Parcel bomb injures U.K. office worker
A parcel bomb exploded at Britain's driver and vehicle licensing agency Wednesday, injuring one woman, according to an AP report (http://www.cbsnews.com/stories/2007/02/07/ap/world/mainD8N51B280.shtml).
The letter bomb was the third in as many days that have exploded at office buildings associated with vehicle and traffic regulation. Seven devices similar to this have been detonated in the last three weeks, officials say. Police have not revealed any motives, nor made any connections between the bombings.
The woman's injuries, as well as those of all involved in the other letter bombings, have only caused minor injuries.
In another incident Monday, a woman was injured by a letter bomb at the head office of Capital Group PLC in London. Two people were injured Tuesday in an explosion at Vantis PLC in Wokingham.
According to a Reuters report, the police stressed that these devices were designed to shock, not to kill (http://www.cnn.com/2007/WORLD/europe/02/07/uk.letterbomb.reut/). Last Saturday, a director of an unidentified company also recieved a bomb at his home. However, the man said that the bomb seemed to be intended for his company. These devices also don't appear to have conventional explosives, officials say.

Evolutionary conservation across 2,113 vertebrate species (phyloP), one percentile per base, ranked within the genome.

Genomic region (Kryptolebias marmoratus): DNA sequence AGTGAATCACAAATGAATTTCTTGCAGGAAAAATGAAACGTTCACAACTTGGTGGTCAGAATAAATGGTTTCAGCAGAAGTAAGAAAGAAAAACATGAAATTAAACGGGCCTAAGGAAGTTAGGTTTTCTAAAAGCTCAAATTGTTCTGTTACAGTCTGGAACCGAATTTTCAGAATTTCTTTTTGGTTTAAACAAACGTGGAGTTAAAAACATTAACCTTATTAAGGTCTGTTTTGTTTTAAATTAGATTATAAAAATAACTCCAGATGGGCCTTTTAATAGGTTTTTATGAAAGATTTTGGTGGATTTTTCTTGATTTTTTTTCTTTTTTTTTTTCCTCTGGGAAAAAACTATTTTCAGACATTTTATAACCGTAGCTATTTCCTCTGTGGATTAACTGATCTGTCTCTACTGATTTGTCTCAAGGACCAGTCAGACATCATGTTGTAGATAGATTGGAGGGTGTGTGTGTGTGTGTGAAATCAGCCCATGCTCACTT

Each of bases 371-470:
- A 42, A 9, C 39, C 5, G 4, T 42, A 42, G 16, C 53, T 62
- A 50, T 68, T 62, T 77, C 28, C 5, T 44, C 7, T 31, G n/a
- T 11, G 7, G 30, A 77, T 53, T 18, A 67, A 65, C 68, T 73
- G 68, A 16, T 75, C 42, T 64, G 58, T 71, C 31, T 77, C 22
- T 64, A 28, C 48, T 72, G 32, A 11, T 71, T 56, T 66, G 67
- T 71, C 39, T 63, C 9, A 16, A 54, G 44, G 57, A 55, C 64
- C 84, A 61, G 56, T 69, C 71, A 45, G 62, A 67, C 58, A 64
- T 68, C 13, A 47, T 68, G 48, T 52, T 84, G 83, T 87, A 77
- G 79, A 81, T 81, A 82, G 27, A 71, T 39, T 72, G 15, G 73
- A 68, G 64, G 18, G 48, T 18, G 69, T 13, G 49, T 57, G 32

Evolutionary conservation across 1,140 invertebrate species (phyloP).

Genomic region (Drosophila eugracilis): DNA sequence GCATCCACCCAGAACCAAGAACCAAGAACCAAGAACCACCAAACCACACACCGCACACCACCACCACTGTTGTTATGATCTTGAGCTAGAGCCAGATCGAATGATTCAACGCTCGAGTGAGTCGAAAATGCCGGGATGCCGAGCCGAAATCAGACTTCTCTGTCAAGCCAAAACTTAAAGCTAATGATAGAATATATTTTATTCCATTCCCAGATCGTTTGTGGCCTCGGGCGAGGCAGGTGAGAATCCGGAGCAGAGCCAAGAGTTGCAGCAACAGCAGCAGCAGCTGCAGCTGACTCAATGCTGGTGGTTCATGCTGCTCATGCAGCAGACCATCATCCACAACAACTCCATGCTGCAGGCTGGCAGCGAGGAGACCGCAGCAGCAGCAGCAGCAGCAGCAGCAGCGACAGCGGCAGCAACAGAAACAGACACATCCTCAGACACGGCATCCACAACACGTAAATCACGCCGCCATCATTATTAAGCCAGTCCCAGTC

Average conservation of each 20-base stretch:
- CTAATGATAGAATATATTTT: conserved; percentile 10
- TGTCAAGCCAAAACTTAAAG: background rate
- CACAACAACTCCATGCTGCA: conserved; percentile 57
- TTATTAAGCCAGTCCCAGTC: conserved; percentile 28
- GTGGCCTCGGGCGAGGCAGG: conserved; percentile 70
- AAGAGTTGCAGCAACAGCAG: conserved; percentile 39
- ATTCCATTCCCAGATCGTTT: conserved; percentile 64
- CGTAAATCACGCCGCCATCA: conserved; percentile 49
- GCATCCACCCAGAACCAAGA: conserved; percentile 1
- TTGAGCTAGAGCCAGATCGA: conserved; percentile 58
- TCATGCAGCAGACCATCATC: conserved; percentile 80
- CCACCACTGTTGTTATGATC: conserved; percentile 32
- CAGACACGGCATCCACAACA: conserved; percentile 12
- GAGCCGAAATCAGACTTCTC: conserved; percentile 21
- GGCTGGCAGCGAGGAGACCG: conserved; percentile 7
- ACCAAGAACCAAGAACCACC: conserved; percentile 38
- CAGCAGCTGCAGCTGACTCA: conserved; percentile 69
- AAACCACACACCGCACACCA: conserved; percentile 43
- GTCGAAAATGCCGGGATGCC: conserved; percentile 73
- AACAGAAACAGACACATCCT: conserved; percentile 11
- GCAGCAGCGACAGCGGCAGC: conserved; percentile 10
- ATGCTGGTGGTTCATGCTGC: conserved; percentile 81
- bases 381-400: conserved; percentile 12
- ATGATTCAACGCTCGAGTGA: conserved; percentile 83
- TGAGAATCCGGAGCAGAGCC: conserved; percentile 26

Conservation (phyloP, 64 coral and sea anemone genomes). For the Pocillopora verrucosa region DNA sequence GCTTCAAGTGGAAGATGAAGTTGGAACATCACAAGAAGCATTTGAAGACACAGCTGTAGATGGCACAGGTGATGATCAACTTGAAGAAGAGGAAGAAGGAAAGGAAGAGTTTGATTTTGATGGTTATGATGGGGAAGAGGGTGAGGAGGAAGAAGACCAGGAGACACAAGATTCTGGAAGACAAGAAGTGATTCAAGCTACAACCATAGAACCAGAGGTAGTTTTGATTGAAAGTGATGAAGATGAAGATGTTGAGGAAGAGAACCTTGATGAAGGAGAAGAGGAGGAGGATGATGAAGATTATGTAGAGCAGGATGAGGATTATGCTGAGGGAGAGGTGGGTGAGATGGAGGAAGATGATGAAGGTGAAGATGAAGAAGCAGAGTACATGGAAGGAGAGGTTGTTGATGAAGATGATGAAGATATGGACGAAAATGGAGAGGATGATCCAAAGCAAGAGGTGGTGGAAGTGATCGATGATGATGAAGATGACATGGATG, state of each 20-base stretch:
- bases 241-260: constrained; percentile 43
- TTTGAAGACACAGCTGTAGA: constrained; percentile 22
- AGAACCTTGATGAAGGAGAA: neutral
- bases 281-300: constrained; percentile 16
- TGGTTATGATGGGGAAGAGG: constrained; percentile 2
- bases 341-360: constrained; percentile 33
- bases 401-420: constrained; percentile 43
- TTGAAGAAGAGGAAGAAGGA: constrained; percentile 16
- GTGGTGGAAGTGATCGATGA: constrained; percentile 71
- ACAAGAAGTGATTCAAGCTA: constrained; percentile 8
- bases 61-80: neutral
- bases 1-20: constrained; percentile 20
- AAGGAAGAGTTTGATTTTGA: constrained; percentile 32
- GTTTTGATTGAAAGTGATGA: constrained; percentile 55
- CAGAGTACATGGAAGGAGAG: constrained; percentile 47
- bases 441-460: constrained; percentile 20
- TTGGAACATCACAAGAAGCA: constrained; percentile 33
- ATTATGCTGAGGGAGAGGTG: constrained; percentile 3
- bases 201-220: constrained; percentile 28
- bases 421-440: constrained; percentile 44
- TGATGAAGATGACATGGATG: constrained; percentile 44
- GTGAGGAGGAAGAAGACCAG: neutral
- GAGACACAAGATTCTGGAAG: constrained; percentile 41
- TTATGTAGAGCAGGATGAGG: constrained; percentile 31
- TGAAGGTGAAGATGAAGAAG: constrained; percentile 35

The AP article very briefly touches on today's incident, while spending most of the article covering all the explosion incidents and relating them to the ongoing police investigation. I thought that the chronology was slightly skewed. It would have easier to follow if the article, after describing today's bombing, started with the first letter bomb and told the story chronologically until the last letter bombing. The Reuters article focuses even more on the police perspective. It looked at what the police think the bombs were intended for. I liked the Reuters article slightly more because it had two excellent quotes from victims describing the explosions.
One last point I found interesting was the fact that the articles listed different numbers of people injured in the lead. The AP article said a woman was injured, but the Reuters article said that six people were injured. Further analysis showed that six were actually injured, but one woman had to go to the hospital for treatment on cuts. The others injured had either hearing problems or they were treated on the scene. I thought the different numbers of injuries changed the tone and emphasis of each lead.